# Why is speed/position relative but acceleration not? [duplicate]

This question already has an answer here:

I think i understand it now, if found this: link

I know that position and speed are relative. There is no such thing as universal coordinates. Then why is acceleration absolute? Is the 3th and 4th derivative of position to time also absolute? Where/how can i see this in the math/laws of motion?

For example: you are in a rocket and you have an accelerometer with you, and someone else is standing on an astroid that is not attracted by gravity towards something else, so it has no net force on it. If the engines of the rocket are turned on, then you will see that on the accelerometer, and you will know that it is you that is accelerating, not the astroid.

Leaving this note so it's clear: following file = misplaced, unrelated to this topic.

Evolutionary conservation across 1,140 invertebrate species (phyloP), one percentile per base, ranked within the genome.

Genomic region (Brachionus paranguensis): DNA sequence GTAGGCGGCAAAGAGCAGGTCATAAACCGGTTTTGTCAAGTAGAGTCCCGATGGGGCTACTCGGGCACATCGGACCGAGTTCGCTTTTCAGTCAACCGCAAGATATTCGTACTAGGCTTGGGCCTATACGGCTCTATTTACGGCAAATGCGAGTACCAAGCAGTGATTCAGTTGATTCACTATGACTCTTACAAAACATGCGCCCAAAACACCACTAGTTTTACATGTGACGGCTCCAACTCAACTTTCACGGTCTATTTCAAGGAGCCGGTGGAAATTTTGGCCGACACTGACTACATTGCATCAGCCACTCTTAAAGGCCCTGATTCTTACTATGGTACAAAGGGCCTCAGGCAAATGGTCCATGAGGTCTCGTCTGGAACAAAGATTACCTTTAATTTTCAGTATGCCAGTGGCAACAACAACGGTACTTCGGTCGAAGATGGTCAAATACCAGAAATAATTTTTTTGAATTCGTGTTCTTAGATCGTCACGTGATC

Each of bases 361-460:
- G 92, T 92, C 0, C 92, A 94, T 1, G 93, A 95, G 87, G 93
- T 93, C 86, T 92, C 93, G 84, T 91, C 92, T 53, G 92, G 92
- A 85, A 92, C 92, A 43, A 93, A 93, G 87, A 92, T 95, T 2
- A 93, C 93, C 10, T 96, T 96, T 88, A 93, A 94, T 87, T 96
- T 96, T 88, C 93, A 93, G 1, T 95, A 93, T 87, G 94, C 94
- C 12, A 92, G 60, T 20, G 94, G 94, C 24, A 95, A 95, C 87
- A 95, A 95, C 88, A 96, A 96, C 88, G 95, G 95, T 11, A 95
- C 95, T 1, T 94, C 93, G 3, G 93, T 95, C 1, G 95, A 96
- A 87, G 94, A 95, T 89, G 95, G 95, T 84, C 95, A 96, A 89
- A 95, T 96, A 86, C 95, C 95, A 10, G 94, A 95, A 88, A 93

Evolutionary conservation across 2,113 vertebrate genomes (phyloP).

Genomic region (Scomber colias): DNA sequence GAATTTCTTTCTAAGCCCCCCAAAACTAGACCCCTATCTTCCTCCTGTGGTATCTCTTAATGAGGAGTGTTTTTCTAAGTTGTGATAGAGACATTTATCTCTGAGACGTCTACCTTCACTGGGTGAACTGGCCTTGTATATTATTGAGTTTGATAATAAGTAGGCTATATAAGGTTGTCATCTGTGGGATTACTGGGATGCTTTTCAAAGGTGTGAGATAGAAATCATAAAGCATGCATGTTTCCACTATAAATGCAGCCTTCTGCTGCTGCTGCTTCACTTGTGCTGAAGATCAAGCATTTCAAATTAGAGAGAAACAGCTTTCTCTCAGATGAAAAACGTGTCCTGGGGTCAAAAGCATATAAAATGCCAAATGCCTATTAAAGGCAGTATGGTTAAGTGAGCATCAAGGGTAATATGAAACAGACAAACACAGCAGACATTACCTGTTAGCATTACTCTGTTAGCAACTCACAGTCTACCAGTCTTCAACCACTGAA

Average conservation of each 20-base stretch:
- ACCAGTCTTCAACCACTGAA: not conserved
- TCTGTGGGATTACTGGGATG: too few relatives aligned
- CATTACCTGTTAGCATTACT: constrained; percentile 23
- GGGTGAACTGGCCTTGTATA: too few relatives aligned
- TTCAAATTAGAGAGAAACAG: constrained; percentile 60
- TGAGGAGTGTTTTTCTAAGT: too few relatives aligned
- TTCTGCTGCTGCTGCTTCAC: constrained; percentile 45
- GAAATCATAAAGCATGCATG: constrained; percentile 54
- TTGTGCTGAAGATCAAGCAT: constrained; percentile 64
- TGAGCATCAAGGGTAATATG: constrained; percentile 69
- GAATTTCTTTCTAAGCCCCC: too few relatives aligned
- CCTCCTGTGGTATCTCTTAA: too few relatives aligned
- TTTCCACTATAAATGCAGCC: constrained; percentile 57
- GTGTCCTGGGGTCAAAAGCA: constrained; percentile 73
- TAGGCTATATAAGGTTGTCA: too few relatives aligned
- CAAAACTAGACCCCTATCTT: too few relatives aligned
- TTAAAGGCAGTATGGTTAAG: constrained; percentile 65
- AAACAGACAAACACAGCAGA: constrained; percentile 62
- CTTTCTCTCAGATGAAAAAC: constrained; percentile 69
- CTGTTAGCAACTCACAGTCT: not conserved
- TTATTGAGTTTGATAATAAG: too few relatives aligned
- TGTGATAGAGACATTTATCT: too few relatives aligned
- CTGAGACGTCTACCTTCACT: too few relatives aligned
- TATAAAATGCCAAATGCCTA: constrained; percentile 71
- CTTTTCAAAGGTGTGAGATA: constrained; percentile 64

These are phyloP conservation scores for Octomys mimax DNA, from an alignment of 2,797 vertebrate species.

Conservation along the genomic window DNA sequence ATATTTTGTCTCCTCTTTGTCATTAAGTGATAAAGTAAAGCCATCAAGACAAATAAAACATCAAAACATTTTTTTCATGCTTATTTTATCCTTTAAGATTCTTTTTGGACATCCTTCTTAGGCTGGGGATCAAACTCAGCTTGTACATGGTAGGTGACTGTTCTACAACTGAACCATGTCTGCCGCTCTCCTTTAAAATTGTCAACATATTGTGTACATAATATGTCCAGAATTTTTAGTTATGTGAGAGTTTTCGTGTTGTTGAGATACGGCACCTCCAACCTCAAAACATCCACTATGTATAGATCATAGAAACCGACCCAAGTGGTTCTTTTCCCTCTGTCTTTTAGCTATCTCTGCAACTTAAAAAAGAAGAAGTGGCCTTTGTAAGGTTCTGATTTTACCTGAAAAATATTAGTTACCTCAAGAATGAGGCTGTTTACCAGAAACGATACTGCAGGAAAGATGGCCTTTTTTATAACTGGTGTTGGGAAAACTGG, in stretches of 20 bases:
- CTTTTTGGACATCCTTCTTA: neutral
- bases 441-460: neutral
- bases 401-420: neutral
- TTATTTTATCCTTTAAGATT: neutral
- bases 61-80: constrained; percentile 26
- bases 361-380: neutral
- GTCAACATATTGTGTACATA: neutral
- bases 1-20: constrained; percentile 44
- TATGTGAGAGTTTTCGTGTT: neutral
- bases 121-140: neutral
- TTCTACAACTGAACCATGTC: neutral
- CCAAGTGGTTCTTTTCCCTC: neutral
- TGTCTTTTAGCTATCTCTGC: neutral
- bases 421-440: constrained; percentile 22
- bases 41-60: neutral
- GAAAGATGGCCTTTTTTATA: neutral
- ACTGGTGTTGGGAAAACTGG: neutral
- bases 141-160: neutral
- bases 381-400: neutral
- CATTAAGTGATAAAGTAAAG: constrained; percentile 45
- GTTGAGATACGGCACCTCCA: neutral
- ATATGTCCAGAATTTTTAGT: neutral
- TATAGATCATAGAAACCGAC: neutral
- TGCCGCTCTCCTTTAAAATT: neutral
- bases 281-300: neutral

Also if the universe were completely empty, except for a bucket of water. If the water would be pushed towards the edges of the bucket, then we would know that the bucket is rotating around its axis. But what would happen if you could rotate space itself around the bucket?

It probably is because $F=ma$ and not something else like $F=m^2a^3+2a+...$, is that correct? Can $F=ma$ be deduces from deeper principles, or is it an experimental law?